Open Access Te Herenga Waka-Victoria University of Wellington
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Elucidating the anti-cancer mechanisms for transition-state structure inhibitors of nucleoside phosphorylases methylthioadenosine-DADMe-immucillin A and forodesine

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posted on 2021-11-23, 09:17 authored by Coorey, Namal

Transition-state structure analogues are among the most powerful chemical inhibitors discovered to date with picomolar efficacy for enzymes. The nucleoside analogue methylthioadenosine-DADMe-immucillin A (MTDIA) is an inhibitor of the enzyme methylthioadenosine phosphorylase (MTAP) in polyamine biosynthesis. The recently approved forodesine (Mundesine®) is an inhibitor of purine nucleoside phosphorylase (PNP) and purine synthesis. Although the targets of these drugs were known at the time of drug design, it is important to know the compendium of cellular perturbations resulting from use of these inhibitors. Several suspected mechanisms of MTDIA and forodesine in progression of apoptotic cell death have been identified but the underlying mechanisms initiating apoptosis remain elusive. We hypothesize that numerous cellular processes are affected in MTDIA and forodesine treatments given the importance of polyamine and purine synthesis in cancer cells. To elucidate the unsuspected mechanisms mediating anti-cancer activity, unbiased genomic analyses were employed using Saccharomyces cerevisiae. First, gene-gene interactions with MEU1 (the MTAP orthologue in yeast) were determined using Synthetic Genetic Array methodology followed by assessment of drug-gene interactions with MTDIA treatment under a MEU1 essential condition with MTA as the sole source of sulphur. Disruptions to suspected mechanisms of amino acid metabolism, carbohydrate metabolism, response to starvation, vesicle-mediated transport, vacuole fusion, lipid homeostasis, chromatin organisation, transcription, and translation were implicated well as unsuspected mechanisms of NAD+ dependent cellular processes, multi-vesicular body formation, endosomal transport, ion homeostasis, mitochondrion organisation, and cell cycle progression. Induction of autophagy was subsequently confirmed with MTDIA to validate the disruptions to vesicle-mediated transport, response to starvation, multi-vesicular body formation and vacuolar fusion. Reduction in ergosterol levels and disruptions to ergosterol biosynthetic proteins were confirmed with MTDIA and meu1Δ to validate disruptions to lipid homeostasis. To complement the genetic analyses, the abundance and localisation of proteins were evaluated in response to MTDIA or MEU1-deficiency. Disruptions to proteins implicated in carbohydrate metabolism, methionine salvage, transcription, translation, transmembrane transport, lipid homeostasis, cell cycle and DNA repair were identified with meu1Δ and MTDIA. Key findings from the analysis of protein abundance and localization were the relocalisation of plasma membrane proteins and disruptions to vesicle mediated transport proteins consistent with the induction of autophagy and disruptions to proteins in homeostasis of all major lipid classes, further corroborating the findings of screening gene deletion mutants for elucidating drug mechanisms. To investigate the mechanisms of forodesine toxicity, genetic interactions with PNP1 (the PNP orthologue in yeast) were determined using Synthetic Genetic Array methodology. Disruptions to amino acid metabolism, starvation responsive genes, vacuolar organisation and vesicle mediated transport, carbohydrate metabolism, lipid homeostasis, chromatin organisation, chromosome segregation, transcription, and translation were identified in response to PNP1-deficency. Despite the introduction of several human genes and supplementation of metabolites required for forodesine bioactivity in humans, forodesine was not sufficiently bioactive in yeast to evaluate sensitivity of gene deletion mutants to forodesine. Overall, chemical genomic analyses in yeast with transition-state structure analogues MTDIA and forodesine effectively highlight the vast number of cellular processes affected by inhibition of a single target. Moreover, genome-wide pre-screening should be carried out in yeast to identify side-effects and secondary effects from drug target inhibition prior to assessing desired and undesired outcomes of highly specific drugs in human cells.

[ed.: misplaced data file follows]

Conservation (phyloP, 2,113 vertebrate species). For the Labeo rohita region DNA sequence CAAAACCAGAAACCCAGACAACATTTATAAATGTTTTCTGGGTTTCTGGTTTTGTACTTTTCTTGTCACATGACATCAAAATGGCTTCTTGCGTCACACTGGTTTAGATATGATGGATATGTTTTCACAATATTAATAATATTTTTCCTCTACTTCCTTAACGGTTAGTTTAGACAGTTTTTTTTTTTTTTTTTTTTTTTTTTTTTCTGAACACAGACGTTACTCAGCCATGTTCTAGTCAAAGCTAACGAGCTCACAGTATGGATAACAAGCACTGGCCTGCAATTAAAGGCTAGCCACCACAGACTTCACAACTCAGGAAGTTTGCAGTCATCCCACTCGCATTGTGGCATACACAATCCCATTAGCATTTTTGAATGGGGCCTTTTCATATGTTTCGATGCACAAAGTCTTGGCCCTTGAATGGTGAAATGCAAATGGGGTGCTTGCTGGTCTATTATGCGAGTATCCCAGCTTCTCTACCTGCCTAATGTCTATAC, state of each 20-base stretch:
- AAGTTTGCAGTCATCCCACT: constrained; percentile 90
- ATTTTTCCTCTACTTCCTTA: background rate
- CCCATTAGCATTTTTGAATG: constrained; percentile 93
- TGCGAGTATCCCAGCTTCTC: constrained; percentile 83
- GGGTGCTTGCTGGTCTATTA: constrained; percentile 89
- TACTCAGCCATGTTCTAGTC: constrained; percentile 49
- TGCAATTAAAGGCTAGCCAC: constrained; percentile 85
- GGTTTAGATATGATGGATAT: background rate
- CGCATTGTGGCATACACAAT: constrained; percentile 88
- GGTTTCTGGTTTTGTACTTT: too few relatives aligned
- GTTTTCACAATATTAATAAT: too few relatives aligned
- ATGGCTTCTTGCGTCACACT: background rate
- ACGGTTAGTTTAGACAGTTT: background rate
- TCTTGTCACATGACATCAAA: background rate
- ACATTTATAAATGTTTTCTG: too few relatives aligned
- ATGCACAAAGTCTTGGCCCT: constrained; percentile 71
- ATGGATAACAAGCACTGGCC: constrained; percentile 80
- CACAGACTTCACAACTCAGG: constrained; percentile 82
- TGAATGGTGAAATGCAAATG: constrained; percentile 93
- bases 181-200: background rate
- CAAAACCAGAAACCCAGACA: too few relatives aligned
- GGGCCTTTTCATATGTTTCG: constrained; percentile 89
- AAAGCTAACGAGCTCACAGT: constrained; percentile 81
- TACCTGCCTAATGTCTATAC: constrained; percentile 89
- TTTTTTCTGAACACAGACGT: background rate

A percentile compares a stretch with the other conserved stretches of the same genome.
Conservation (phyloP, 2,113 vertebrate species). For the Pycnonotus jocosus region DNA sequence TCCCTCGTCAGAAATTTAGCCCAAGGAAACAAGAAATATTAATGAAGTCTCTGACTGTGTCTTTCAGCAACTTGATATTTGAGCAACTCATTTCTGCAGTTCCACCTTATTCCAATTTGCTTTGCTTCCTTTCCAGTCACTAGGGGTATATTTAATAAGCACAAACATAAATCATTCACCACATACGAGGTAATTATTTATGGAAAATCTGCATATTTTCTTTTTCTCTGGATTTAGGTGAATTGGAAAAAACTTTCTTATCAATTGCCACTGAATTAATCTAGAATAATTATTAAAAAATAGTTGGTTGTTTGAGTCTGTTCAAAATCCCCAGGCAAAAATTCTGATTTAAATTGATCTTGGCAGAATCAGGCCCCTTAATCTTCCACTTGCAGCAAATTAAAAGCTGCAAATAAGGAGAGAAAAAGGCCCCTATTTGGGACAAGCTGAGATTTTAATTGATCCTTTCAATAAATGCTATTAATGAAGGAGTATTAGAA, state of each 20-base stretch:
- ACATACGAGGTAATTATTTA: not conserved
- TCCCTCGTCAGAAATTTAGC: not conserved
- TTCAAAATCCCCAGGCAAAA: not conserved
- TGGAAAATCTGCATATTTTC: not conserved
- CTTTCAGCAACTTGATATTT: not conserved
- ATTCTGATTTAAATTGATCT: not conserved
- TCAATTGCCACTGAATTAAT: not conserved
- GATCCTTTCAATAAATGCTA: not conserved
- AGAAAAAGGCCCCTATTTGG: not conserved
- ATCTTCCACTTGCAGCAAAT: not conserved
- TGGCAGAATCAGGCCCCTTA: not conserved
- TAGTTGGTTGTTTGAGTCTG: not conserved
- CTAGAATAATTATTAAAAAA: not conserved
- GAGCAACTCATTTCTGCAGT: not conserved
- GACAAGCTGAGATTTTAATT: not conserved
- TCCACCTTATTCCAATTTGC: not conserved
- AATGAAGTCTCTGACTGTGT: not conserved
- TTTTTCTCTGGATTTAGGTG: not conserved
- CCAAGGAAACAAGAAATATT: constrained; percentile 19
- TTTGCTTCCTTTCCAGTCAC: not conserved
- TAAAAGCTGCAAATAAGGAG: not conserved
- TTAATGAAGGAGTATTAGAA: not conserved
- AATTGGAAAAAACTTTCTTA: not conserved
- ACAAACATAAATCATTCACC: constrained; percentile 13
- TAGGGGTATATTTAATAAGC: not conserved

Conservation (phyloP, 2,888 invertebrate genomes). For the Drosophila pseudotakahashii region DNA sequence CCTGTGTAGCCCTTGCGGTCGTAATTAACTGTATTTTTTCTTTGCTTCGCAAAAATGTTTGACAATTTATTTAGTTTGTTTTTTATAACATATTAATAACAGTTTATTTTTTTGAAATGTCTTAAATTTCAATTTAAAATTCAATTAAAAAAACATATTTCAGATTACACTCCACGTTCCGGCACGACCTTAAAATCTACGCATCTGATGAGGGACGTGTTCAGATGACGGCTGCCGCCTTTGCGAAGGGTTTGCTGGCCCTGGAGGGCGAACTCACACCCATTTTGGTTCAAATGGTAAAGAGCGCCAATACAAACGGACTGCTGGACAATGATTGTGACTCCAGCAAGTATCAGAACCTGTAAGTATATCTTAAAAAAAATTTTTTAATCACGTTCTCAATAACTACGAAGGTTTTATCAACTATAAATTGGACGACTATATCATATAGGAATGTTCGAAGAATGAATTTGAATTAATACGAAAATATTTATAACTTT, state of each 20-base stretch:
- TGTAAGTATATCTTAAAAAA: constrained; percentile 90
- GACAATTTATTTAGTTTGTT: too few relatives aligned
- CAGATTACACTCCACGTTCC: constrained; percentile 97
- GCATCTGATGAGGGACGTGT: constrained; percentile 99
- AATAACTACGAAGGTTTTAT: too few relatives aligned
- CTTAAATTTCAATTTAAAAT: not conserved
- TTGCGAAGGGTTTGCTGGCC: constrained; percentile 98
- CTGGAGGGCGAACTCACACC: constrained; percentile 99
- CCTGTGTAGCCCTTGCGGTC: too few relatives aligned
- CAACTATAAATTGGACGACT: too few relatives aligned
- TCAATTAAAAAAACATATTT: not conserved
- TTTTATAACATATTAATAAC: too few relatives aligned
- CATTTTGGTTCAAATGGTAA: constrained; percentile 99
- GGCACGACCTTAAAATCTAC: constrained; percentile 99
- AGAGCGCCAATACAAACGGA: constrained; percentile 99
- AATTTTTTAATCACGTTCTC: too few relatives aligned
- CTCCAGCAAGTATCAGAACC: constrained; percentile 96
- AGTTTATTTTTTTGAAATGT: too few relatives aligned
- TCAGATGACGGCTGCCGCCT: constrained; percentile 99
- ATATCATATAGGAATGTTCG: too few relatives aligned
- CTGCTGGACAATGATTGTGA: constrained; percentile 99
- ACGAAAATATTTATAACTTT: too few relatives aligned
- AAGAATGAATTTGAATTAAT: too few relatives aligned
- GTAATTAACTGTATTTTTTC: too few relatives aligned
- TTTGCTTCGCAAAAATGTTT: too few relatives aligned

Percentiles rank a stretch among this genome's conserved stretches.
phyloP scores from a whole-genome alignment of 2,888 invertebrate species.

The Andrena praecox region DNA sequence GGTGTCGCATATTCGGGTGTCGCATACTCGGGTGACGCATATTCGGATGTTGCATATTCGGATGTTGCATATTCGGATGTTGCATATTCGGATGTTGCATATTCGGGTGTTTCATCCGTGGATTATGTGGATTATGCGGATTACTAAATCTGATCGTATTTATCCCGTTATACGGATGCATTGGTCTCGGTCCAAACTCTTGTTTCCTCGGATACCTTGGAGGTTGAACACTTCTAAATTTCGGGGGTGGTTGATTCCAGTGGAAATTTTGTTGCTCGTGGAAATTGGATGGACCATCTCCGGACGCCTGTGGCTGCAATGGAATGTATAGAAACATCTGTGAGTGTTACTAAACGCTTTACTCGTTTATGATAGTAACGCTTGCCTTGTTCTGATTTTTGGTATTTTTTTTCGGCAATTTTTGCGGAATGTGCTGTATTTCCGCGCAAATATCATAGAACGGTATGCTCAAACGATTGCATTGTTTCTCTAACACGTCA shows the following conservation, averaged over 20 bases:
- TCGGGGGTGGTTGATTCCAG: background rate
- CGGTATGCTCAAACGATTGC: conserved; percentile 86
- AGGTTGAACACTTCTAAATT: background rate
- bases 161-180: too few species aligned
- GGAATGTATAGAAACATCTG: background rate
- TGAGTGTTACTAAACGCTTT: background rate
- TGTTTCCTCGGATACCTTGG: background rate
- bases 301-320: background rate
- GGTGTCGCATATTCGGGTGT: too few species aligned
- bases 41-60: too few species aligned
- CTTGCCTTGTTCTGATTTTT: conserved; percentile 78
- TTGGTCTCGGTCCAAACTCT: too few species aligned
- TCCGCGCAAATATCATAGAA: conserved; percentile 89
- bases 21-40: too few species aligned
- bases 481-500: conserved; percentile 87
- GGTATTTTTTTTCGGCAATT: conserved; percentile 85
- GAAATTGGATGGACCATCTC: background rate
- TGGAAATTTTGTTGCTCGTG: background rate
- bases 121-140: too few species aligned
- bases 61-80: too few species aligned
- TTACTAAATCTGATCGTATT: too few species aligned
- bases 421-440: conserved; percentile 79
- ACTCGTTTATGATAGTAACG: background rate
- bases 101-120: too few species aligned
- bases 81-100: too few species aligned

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Date of Award



Te Herenga Waka—Victoria University of Wellington

Rights License

Author Retains Copyright

Degree Discipline

Cell and Molecular Bioscience

Degree Grantor

Te Herenga Waka—Victoria University of Wellington

Degree Level


Degree Name

Doctor of Philosophy

Victoria University of Wellington Unit

Centre for Biodiscovery

ANZSRC Type Of Activity code


Victoria University of Wellington Item Type

Awarded Doctoral Thesis



Victoria University of Wellington School

School of Biological Sciences


Munkacsi, Andrew; Atkinson, Paul